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Citi builds commodity trade finance as others retreat
05/16/2014 Email this story  |  Printable Version

* Citi to move into agricultural trade finance this year

* Exit of JP Morgan, Morgan Stanley provides opportunities

* Team to double from 14 within 3 years, aims for top 5 spot

By Simon Falush

LONDON, May 16 (Reuters) - Citigroup plans to double its commodities trade finance team within the next three years as it seeks to benefit from a retreat by some rival banks, the head of the business said.

Citigroup is one of the biggest players in trade finance but has been relatively small in the specific area of commodities trading. It started building a commodities trade finance team to focus on the sector in 2012.

Trade finance is a form of short-term lending or guarantee that ensures payment is made on an international shipment of goods.

Kris Van Broekhoven, global head of commodities trade finance at Citi, told Reuters he hoped to double the team's 14-strong headcount within three years and become a top five player.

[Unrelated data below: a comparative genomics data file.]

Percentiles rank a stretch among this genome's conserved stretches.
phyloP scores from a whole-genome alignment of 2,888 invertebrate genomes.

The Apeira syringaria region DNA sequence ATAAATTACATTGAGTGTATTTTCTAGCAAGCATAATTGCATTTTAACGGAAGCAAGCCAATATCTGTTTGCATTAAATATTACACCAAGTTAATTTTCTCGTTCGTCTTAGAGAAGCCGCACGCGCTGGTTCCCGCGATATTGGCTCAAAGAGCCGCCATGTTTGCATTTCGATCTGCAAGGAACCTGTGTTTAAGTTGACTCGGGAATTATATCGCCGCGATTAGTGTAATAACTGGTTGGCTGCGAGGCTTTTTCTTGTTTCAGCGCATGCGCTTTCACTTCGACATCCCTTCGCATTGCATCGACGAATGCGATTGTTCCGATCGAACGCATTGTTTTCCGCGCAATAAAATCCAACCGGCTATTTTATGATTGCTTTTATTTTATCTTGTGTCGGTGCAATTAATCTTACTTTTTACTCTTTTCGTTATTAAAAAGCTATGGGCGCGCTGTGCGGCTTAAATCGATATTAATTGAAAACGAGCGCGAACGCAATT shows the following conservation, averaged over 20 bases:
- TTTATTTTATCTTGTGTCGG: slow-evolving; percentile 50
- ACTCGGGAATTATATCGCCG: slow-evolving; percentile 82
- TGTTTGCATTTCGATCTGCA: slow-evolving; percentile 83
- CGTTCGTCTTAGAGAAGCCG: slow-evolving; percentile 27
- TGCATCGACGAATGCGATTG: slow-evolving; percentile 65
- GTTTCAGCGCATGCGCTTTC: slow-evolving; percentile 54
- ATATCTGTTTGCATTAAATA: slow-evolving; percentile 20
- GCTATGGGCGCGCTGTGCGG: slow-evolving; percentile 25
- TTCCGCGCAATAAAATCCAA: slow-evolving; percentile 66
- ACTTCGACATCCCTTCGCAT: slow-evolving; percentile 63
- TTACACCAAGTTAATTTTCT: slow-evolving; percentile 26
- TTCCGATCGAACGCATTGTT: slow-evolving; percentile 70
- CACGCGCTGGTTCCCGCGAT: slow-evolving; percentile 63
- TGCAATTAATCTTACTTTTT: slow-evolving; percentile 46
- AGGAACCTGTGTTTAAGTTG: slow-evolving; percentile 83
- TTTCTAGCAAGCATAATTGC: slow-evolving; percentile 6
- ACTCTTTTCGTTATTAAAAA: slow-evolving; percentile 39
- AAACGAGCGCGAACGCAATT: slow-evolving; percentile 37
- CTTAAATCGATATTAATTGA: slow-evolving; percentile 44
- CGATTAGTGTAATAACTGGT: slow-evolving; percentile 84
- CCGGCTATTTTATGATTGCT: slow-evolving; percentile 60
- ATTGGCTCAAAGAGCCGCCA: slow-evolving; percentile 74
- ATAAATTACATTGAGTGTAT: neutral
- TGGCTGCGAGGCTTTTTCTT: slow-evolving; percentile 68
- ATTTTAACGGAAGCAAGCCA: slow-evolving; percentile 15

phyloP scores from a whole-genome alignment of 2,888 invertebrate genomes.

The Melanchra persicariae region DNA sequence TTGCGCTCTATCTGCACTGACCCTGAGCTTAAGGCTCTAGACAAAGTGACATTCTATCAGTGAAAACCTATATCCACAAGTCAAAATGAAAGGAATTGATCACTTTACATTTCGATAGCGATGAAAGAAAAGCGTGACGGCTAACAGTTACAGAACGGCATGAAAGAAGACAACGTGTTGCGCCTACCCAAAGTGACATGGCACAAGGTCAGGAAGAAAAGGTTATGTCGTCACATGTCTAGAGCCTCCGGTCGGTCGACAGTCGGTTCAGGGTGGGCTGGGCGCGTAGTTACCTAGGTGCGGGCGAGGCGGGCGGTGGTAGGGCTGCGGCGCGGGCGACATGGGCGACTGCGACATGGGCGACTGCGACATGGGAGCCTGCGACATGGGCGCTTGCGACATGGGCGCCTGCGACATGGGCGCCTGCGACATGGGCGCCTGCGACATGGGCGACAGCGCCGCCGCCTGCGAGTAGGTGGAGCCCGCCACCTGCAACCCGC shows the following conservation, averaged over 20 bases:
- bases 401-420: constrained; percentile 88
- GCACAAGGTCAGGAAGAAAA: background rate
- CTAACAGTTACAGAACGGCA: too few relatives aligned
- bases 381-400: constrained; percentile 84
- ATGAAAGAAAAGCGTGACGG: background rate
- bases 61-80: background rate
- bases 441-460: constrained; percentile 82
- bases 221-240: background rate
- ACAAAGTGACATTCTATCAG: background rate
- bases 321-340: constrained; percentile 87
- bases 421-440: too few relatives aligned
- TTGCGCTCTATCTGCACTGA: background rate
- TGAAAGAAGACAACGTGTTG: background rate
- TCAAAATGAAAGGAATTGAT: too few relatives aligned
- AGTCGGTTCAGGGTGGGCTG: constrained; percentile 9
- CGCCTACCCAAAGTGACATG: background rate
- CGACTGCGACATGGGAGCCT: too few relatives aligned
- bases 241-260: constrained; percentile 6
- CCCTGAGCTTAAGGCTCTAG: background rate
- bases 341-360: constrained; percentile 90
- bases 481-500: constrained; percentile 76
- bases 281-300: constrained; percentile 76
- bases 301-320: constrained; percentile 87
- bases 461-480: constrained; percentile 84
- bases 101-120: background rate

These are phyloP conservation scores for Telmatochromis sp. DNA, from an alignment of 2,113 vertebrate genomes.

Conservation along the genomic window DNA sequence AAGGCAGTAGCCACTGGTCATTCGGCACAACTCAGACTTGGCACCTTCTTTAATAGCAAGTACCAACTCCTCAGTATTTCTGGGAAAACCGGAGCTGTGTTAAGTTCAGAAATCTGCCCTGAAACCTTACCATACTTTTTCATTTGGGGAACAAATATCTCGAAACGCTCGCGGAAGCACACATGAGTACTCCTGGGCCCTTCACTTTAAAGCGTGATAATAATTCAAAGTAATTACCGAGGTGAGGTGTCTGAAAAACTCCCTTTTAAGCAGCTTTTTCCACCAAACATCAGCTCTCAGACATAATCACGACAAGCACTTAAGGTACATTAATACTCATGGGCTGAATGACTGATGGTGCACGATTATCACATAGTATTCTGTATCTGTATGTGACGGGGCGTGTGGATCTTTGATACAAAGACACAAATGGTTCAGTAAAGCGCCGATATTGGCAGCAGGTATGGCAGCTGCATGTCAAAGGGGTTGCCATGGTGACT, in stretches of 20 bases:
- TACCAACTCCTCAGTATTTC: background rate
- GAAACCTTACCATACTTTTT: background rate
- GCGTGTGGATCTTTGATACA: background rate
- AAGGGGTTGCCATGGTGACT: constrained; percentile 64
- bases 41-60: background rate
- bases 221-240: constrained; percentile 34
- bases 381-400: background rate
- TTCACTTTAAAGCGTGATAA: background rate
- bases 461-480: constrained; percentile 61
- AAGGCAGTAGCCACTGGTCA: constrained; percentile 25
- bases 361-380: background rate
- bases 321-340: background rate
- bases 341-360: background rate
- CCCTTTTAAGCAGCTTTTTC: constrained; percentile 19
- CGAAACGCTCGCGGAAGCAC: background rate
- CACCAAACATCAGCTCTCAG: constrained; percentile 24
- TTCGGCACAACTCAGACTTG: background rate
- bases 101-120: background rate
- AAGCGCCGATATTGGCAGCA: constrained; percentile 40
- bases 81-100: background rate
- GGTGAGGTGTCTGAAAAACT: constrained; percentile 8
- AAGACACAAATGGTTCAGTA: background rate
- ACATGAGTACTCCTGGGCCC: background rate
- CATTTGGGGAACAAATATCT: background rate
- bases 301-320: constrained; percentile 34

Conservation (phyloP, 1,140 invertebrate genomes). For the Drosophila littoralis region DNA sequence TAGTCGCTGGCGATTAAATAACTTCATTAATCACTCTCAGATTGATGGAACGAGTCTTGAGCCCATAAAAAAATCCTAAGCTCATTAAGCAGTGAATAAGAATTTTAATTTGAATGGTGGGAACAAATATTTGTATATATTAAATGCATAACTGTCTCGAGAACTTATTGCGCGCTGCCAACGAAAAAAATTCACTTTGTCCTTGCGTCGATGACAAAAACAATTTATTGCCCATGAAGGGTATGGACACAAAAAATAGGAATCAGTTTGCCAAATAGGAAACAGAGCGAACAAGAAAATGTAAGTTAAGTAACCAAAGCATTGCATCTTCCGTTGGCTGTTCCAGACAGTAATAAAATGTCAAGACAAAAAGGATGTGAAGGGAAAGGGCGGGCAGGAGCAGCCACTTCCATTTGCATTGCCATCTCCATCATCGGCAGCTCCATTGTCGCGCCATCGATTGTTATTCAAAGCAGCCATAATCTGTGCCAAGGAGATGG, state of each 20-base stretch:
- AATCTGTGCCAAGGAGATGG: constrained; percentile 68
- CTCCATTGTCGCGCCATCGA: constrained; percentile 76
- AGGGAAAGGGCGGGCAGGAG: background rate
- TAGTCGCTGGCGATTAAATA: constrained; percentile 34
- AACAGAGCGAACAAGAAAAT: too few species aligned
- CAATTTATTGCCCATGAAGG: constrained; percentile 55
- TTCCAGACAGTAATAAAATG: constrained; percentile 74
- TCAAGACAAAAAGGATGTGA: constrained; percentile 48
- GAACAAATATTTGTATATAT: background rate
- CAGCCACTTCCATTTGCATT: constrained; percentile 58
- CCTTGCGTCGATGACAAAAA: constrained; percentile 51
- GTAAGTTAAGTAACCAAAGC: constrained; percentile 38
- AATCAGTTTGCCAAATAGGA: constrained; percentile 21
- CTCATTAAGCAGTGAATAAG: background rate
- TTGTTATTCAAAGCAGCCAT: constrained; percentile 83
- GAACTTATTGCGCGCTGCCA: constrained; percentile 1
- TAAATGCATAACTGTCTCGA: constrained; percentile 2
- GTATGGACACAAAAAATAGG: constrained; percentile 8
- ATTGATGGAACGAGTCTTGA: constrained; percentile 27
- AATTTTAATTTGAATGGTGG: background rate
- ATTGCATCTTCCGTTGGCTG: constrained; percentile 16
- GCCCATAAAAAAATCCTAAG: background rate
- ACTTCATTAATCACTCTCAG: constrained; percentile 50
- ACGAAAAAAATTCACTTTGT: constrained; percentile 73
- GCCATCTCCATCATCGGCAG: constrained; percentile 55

"We started in energy in 2012, expanded into metals and minerals in 2013 and plan to move into agricultural commodities by the end of 2014," he added.

The bank aims to capitalise as rivals such as Morgan Stanley and JP Morgan withdraw from the business of trading physical assets such as cargoes of crude oil or metals.

"They are selling these platforms or exiting the business. Trading platforms are being picked up by producers, private equity and trading houses," Van Broekhoven said.

JP Morgan has agreed to sell its commodities trading operation to Swiss-based commodities trading house Mercuria, while Morgan Stanley has sold its business to Russian oil major Rosneft.

When these trading operations were part of investment banks, the traders could easily rely on their own banks to provide trade financing.

"But when they move, their funding changes, and they turn to the commodity trade finance banks to fund them, so that creates an expanded market for us," Van Broekhoven said. (additional reporting by Charles Staples; editing by Jane Baird)

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